I wrote this in June 2013 (The numbers are a little off but I think it is still pertinent)
There are approximately 7,121,329,380 people in the world, and I am one of them. Nearly 3,523,843,881 people on earth are women, and I’m one of them. Less than 2% of the human population are natural redheads, and I am one of them. Roughly 90% of the women in the world are right-handed. I am one of them. Approximately 35,000,000 people live in Canada and I’m one of them. More than 2.1 million people in the world are affected by MS. I am one of them.
The reason I have taken the time to show you these statistics is because people need to understand that they are part of a group. We are not alone. There are actually billions of us in this great big beautiful boat we call the earth and we need to take care of it. We spend so much time arguing over our differences that we forget to look at our similarities. Every single person on this earth has the same colour blood I do. We all need air to breathe and food to eat. We all feel pain, anger, dismay and love. We have children, we have hobbies, we have nightmares and we have dreams. We are living longer than we did 100 years ago but I’m not sure that we are living better. Our cultures are different, our aspirations are different and our languages are different. But don’t you think we have more in common than we do differences? As a species we started in the same place. We all struggled out of the primordial sludge and over the years we developed a brain, a thought process and an attitude. We need to put it to good use.
There is something else I want to point out. Of the more than 7 billion people in the world there is only one me. I am unique. I am an original. I am special, in exactly the same way that you are special. Never ever again in the history of our species will you, or I, ever exist again. Now don’t you feel significant?
Moving forward is always a risk. So is doing nothing.
A good attitude may get you far in life. A bad attitude may get you shot.
To get to the root of a matter you must first start with a seed.
This is a tale of a tail
Attached to a rat
Who wanted some cheese
That belonged to a cat.
Now our cat loved to play
All day with a string
But it had been taken
By a dog who could sing.
And the cat knew the dog
Just wanted a bone
That belonged to a man
Who lived on his own.
But the man was annoyed
That his home had a mouse
Who scurried around
All over of the house.
If the mouse could be caught
Then the bone would be tendered
The string would drawn
And the cheese would be rendered.
Horrid the deeds
Would need to be done
Death and defying
Was the character of none.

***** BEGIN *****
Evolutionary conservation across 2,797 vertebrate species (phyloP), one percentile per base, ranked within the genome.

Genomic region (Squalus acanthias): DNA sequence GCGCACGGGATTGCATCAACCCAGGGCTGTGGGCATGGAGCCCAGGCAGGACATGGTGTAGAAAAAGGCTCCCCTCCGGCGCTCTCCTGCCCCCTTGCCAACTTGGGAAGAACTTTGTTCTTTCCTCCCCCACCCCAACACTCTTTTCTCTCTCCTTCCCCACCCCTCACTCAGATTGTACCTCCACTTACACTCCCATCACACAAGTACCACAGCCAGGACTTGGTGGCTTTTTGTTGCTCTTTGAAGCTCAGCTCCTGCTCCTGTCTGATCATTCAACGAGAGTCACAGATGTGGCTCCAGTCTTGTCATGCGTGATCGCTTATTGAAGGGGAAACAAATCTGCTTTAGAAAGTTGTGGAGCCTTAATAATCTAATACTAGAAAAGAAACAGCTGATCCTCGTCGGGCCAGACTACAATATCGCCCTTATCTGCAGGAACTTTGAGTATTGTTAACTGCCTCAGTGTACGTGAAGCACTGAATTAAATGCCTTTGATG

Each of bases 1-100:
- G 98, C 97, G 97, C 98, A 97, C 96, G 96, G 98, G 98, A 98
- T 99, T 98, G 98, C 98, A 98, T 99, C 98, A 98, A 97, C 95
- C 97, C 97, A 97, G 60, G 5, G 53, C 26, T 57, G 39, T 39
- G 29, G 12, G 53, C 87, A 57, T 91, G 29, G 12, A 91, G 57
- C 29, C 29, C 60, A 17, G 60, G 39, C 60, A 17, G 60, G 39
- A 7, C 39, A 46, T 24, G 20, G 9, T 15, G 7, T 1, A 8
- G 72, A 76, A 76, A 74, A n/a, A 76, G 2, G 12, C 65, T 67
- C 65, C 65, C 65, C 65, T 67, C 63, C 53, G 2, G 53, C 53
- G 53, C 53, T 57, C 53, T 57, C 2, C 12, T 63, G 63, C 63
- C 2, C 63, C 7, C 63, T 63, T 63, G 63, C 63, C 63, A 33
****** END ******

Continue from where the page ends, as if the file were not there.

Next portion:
So the tale of this tail
Will end on a high
In the house of the man
They all settled for pie!
Anticipation is a delicious spice! Something to look forward to . . .
Sometimes our mistakes are our greatest successes.
I was sitting on my balcony recently, causally glancing over the buildings in the near distance and I saw something I had never seen. Now I have lived in this town, in this apartment building, in this apartment, for more than twenty-five years. I have been venturing out on to this balcony literally hundreds of times. And I never saw it before? It wasn’t the fact that it had been there decades longer than I have, it was that I hadn’t noticed it.
Our eyes may look but it is our brain that sees. How many times have you walked into a room, looked around and missed seeing the person you were there to meet? They were standing in plain sight but you missed them. How many times have you bumped into something or someone right in front of you? Your eyes were open but your brain was distracted.
I was walking in a mall one day many years ago when I was startled by an old friend, just inches from my face. He said that he had been waving and while I was looking at him, he realized I hadn’t seen him. I hadn’t. My mind, my brain was preoccupied. So, while the saying ‘seeing is believing’ is catchy, I don’t believe it.
Four people see a traffic accident. They will have four different accounts. Ask any First Responder. We all SEE things differently. Our eyes see and our brain interprets. And THAT is what we witness.
I look out over a pristine forest and I see great beauty in the flora and fauna. Someone who makes their living from cutting down those trees sees his children with food on the table and a roof over their heads. We are looking at the exact same thing and yet we ‘see’ something completely different. And therein lies the conundrum.
What is the truth? What is the truth to you? There are some facts that are irrefutable and yet some people refuse to believe them. Why? Perhaps they are unable to handle the truth. And it is so difficult to sift through the masses of information and misinformation that we are bombarded with every day. Sometimes it is easier to listen to whoever speaks the loudest. Sad but true. What does that say about us as a people? Mistakes have been made in the past that affected the entire world because the masses listened to the wrong voice. How can we ensure that doesn’t happen again?
Oh and what was it that I had not noticed? It was the name of the building I was looking at in four-foot letters!
Life is the space between the moments.